Probity and ethics course is important in any field. Even more in the nursing field. Your patients’ confidence is one of the most valuable qualities you must receive as a nurse, besides your degree, certificate, and experience. They count on you to be trustworthy and ethical and to prioritise their interests above your own. You can only be excellent at what you do if your patients believe you. It’s difficult to win and quick to lose, which is why it’s important to maintain a professional demeanour at all times.
Setting personal boundaries as a nurse, on the other hand, can be difficult. Things can get a little hazy, and stretching the boundaries can be a good thing. Setting and upholding limits ultimately entails safeguarding your patient, being clear with yourself about your motives, and trusting your instincts.
The boundaries between the nurse’s power and the patient’s insecurity are described as professional boundaries. It’s a collection of guidelines or boundaries you set for yourself in order to safeguard your patients, yourself, and your work. The nurse’s influence stems from their professional status and access to private personal details. The disparity in the nurse-patient relationship is caused by the discrepancy in personal knowledge the nurse knows about the patient and personal information the patient knows about the nurse. Nurses should strive to accept the imbalance of power and maintain a patient-centred relationship.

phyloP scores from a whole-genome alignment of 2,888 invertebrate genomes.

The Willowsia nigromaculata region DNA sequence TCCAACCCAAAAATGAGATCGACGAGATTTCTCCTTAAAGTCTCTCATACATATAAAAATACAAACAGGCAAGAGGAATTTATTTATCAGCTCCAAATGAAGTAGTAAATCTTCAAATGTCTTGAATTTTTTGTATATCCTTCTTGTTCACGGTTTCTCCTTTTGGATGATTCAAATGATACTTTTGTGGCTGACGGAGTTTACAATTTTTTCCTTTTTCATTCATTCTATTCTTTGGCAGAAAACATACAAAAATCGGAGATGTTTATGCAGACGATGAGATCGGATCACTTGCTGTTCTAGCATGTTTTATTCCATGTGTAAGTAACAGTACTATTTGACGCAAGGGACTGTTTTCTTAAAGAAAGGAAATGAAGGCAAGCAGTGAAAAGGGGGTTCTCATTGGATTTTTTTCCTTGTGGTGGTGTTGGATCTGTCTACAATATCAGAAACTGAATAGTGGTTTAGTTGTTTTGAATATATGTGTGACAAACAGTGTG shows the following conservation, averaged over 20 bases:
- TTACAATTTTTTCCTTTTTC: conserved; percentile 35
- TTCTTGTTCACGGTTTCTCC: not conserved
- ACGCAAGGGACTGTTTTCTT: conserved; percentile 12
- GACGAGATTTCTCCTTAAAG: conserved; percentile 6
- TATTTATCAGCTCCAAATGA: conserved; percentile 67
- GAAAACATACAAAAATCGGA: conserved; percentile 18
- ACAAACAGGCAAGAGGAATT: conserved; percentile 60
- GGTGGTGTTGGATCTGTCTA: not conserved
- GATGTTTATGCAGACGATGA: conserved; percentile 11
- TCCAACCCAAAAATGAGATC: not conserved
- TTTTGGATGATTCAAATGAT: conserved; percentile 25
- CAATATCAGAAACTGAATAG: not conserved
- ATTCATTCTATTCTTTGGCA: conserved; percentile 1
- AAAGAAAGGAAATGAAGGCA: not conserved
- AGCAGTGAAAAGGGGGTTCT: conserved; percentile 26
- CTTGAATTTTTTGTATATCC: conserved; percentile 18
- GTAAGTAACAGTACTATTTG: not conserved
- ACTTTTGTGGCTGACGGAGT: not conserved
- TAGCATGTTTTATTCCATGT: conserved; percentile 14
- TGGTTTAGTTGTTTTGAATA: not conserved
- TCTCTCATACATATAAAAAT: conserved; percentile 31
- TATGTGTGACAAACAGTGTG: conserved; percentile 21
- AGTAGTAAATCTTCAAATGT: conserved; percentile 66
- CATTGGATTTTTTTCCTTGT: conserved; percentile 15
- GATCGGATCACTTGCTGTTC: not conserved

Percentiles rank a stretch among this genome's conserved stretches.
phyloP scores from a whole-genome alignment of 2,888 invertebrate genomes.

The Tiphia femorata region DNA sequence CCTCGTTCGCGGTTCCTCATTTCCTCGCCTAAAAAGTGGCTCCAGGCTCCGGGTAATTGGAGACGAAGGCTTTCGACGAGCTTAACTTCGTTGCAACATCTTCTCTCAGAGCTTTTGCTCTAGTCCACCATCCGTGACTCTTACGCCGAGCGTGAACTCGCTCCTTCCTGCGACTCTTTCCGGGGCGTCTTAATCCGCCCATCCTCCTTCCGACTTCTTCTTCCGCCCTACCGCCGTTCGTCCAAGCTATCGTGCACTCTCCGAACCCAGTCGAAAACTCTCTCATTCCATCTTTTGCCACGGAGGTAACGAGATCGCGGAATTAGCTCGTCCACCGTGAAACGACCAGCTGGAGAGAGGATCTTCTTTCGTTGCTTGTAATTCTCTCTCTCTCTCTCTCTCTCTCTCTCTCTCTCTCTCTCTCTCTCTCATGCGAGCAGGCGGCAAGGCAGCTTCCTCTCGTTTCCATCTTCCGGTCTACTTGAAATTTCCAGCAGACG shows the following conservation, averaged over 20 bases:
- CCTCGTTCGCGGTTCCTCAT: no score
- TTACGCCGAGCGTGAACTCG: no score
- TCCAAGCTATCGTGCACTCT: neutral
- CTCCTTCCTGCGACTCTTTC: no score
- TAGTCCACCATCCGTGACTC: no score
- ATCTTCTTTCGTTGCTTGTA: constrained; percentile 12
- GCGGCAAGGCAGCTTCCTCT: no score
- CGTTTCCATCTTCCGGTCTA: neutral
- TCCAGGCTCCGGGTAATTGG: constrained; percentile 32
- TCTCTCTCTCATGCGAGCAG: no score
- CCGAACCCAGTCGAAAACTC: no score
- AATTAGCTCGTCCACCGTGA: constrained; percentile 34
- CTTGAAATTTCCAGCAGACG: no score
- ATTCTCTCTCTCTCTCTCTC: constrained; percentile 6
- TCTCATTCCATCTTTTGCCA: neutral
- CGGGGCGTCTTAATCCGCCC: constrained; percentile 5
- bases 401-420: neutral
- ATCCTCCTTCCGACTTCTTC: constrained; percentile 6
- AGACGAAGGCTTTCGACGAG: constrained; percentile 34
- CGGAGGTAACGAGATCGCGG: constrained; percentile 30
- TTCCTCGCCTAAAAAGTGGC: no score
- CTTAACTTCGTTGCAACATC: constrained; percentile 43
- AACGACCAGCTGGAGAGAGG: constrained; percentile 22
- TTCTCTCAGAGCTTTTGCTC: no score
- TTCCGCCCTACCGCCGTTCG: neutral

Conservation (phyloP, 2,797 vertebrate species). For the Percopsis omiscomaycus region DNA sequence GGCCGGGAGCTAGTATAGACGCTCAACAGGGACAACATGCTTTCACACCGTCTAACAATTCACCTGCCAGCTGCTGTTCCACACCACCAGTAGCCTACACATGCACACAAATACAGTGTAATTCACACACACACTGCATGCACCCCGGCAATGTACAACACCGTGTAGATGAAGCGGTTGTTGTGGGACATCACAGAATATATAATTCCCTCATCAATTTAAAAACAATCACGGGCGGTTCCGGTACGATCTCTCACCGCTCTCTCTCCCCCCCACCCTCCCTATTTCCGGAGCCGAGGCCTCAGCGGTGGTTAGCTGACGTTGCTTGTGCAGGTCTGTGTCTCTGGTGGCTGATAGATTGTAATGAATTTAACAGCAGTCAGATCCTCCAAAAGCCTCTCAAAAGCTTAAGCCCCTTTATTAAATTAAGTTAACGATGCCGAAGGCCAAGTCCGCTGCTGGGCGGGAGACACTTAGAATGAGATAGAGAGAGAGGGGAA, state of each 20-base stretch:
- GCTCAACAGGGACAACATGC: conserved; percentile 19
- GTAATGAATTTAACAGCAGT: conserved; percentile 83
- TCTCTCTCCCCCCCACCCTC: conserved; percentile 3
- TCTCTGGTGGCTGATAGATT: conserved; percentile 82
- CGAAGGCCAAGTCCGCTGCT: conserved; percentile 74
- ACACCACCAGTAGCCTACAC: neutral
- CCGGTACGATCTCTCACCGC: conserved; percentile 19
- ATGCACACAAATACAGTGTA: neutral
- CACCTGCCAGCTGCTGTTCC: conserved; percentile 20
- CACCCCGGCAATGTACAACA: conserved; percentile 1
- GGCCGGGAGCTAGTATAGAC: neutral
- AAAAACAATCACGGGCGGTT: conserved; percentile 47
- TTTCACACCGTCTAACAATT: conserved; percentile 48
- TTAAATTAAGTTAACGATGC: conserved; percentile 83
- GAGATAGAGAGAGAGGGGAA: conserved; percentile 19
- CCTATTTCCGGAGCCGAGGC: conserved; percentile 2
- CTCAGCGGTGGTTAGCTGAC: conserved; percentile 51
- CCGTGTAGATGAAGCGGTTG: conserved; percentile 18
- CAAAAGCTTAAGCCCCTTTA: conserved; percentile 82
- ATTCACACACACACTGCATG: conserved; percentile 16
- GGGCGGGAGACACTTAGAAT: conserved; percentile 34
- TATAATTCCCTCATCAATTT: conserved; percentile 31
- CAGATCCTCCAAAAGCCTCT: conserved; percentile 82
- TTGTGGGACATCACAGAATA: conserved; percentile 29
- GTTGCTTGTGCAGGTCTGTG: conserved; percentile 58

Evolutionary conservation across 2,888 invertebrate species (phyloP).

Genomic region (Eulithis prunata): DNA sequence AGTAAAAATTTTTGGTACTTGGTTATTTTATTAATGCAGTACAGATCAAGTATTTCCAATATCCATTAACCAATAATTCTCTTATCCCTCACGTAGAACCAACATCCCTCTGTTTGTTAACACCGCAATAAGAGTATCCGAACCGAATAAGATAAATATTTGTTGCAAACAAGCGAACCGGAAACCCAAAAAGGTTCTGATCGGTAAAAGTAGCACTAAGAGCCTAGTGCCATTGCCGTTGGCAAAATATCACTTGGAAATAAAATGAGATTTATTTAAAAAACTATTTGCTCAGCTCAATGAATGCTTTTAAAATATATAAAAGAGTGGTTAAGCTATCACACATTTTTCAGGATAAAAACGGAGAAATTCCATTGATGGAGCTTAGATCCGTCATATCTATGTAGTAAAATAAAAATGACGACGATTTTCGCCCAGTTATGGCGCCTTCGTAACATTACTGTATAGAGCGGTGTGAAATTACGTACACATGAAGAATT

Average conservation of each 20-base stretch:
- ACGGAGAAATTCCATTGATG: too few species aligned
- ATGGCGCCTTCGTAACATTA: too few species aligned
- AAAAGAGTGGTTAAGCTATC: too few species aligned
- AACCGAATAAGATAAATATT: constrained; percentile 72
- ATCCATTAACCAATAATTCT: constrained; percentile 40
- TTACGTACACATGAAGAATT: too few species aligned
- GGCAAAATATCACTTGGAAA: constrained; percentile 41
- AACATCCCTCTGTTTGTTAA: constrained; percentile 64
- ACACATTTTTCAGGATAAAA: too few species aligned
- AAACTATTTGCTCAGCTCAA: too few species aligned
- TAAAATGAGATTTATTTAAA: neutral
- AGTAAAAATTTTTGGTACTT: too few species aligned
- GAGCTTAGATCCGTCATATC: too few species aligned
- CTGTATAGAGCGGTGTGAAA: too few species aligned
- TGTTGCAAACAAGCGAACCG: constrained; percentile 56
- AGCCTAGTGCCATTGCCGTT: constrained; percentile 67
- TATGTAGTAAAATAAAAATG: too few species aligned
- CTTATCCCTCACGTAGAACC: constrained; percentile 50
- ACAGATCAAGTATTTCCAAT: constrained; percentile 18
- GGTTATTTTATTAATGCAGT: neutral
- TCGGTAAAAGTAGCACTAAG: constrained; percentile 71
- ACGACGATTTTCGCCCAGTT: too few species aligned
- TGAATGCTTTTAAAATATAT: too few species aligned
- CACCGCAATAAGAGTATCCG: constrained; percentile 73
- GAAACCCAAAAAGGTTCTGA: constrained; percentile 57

As significant as professional boundaries, it can be safe or maybe even helpful to your patient to occasionally step over them for a while. For example, a patient who is going through tough times will make it seem you appreciate what they are feeling by sharing their own stories of common experiences. You hit a limit momentarily and you figure it’s going to make them move on and feel better. This can befall into crossing the boundary category.
Border violations harm the bond between nurses and patients, on the other hand, and jeopardise patient treatment. If you say something that disturbs or misleads the patient about the essence of your relationship, it can undermine your capacity to look after the patient efficiently. It’s a difficult thing to recover from.
In nursing, there is a natural imbalance of power. You know a lot more about the patients than they do about you. Maintaining the balance, on the other hand, isn’t a power trip; it’s critical to the patient’s treatment. The nurse-patient partnership should be entirely about the patient, and they must value your authority sufficiently to conform with your treatment orders. If you get too close to them, you might jeopardise their treatment.
The aforementioned guide shows you the importance of maintaining professional boundaries in nursing. If you are willing to do ethics course for nurses, contact Probity and Ethics.